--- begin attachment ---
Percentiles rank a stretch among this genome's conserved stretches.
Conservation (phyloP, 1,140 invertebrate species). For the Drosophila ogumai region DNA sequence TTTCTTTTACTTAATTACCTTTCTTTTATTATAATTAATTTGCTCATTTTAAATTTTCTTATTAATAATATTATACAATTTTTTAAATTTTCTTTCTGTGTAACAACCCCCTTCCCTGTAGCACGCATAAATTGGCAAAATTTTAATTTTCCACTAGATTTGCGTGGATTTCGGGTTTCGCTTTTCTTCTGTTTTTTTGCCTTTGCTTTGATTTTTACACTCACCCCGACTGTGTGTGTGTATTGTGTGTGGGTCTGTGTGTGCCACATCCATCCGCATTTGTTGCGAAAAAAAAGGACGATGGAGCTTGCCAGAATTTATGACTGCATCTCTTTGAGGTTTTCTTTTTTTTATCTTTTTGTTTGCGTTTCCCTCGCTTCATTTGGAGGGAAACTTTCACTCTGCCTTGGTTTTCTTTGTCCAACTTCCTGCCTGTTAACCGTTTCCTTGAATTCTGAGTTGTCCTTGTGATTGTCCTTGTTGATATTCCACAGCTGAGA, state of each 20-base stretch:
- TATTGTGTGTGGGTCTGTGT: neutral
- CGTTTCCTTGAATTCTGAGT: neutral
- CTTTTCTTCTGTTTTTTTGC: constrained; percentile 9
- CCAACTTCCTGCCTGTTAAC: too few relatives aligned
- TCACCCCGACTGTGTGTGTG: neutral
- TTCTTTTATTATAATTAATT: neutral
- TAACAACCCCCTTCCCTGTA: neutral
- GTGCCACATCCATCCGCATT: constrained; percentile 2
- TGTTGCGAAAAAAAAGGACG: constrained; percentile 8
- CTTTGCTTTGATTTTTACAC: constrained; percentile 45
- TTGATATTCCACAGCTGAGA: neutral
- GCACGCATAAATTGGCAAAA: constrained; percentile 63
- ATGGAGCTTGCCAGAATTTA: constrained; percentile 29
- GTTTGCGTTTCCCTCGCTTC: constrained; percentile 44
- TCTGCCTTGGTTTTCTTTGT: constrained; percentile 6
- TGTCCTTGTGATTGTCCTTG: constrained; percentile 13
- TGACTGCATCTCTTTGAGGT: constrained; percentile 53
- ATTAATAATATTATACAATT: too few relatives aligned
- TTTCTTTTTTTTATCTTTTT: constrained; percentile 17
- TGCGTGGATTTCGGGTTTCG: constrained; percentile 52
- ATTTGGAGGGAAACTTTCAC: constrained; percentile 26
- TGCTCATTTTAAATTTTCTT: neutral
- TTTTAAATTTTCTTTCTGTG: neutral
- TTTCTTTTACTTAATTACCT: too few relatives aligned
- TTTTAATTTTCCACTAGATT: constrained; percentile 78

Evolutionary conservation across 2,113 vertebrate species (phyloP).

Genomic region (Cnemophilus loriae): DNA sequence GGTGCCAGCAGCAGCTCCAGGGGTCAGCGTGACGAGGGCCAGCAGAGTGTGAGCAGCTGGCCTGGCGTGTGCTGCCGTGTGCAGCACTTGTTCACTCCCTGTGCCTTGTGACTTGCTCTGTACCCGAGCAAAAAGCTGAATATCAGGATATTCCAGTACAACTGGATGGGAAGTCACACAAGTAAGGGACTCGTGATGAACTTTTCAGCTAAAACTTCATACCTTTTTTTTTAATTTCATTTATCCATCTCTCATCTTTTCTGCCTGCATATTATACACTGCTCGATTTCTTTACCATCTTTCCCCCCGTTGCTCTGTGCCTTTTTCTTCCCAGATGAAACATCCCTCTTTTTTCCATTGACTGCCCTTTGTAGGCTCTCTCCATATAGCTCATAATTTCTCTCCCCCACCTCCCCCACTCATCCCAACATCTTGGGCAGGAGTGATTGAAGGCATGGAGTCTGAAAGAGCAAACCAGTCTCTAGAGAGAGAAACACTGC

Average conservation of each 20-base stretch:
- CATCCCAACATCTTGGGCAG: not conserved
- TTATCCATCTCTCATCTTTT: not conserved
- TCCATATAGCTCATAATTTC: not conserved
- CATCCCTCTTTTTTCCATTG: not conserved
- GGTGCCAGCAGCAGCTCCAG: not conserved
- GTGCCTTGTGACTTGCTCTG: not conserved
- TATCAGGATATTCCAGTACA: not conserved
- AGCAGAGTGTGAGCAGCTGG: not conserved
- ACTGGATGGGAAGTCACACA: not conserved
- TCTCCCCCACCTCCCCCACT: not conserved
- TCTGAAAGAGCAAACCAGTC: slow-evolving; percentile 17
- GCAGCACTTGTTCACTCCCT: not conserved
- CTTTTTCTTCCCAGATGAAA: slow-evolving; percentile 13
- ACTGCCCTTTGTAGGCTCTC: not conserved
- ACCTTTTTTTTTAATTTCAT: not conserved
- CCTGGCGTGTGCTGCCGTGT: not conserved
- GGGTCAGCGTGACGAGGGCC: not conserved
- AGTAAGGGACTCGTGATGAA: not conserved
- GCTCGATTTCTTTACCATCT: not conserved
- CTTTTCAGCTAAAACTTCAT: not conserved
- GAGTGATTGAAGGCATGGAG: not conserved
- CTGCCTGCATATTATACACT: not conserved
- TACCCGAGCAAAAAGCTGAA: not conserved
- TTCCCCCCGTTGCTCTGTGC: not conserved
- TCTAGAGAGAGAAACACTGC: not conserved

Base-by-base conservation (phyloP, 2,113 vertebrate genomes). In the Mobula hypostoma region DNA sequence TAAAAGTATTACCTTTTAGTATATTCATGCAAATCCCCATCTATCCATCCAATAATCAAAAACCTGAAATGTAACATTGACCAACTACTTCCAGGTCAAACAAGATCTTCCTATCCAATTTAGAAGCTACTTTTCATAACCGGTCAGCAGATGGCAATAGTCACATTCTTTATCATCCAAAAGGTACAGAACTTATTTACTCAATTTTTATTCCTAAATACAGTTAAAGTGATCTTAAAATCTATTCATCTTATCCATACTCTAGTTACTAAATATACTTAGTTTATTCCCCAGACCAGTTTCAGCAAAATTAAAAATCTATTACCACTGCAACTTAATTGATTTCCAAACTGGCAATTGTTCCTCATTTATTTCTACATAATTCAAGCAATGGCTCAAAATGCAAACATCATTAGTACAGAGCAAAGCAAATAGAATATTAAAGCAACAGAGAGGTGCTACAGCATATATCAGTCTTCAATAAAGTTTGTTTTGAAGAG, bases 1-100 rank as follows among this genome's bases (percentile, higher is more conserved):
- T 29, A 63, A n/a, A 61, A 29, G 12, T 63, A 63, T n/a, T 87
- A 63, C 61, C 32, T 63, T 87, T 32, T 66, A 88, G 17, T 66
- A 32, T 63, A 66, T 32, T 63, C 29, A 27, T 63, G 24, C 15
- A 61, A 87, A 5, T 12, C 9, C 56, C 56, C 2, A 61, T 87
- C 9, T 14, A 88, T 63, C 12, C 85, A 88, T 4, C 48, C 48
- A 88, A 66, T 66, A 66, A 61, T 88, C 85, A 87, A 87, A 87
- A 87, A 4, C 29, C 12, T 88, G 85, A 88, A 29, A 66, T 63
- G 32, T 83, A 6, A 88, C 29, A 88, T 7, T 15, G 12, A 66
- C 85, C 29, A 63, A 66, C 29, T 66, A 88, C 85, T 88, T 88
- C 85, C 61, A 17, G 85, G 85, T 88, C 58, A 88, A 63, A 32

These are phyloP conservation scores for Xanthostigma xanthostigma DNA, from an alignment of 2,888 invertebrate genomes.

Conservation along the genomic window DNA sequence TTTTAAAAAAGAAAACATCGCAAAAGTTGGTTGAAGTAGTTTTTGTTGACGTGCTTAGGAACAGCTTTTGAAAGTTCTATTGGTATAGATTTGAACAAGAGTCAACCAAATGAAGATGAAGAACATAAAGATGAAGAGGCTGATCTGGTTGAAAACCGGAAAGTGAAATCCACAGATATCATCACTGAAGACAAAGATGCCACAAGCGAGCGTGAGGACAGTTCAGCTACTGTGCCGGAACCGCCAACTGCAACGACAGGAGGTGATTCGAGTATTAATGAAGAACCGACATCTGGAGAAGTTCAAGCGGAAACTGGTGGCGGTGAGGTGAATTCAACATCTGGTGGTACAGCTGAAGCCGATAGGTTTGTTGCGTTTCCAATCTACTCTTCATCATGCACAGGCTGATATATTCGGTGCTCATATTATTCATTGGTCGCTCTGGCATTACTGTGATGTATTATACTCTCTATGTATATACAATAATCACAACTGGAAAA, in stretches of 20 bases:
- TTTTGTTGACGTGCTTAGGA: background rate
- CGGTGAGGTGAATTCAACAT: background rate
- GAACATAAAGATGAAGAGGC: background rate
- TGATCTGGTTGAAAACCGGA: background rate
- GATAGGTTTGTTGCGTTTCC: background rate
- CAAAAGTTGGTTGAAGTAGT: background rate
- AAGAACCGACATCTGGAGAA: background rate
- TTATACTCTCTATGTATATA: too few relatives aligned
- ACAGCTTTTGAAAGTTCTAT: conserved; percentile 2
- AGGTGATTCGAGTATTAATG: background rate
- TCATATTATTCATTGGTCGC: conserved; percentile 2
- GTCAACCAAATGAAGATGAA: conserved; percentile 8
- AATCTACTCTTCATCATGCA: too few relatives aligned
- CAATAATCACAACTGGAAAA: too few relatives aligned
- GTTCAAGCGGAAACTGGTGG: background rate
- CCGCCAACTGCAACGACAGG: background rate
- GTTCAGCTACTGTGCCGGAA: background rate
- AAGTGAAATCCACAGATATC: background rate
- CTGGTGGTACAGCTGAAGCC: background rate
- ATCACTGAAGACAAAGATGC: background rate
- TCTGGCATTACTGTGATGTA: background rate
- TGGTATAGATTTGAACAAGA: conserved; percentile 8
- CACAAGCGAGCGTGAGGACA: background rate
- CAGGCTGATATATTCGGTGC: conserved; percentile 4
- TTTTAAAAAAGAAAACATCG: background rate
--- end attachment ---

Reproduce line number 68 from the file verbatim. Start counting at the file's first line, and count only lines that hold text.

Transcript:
Conservation along the genomic window DNA sequence TTTTAAAAAAGAAAACATCGCAAAAGTTGGTTGAAGTAGTTTTTGTTGACGTGCTTAGGAACAGCTTTTGAAAGTTCTATTGGTATAGATTTGAACAAGAGTCAACCAAATGAAGATGAAGAACATAAAGATGAAGAGGCTGATCTGGTTGAAAACCGGAAAGTGAAATCCACAGATATCATCACTGAAGACAAAGATGCCACAAGCGAGCGTGAGGACAGTTCAGCTACTGTGCCGGAACCGCCAACTGCAACGACAGGAGGTGATTCGAGTATTAATGAAGAACCGACATCTGGAGAAGTTCAAGCGGAAACTGGTGGCGGTGAGGTGAATTCAACATCTGGTGGTACAGCTGAAGCCGATAGGTTTGTTGCGTTTCCAATCTACTCTTCATCATGCACAGGCTGATATATTCGGTGCTCATATTATTCATTGGTCGCTCTGGCATTACTGTGATGTATTATACTCTCTATGTATATACAATAATCACAACTGGAAAA, in stretches of 20 bases: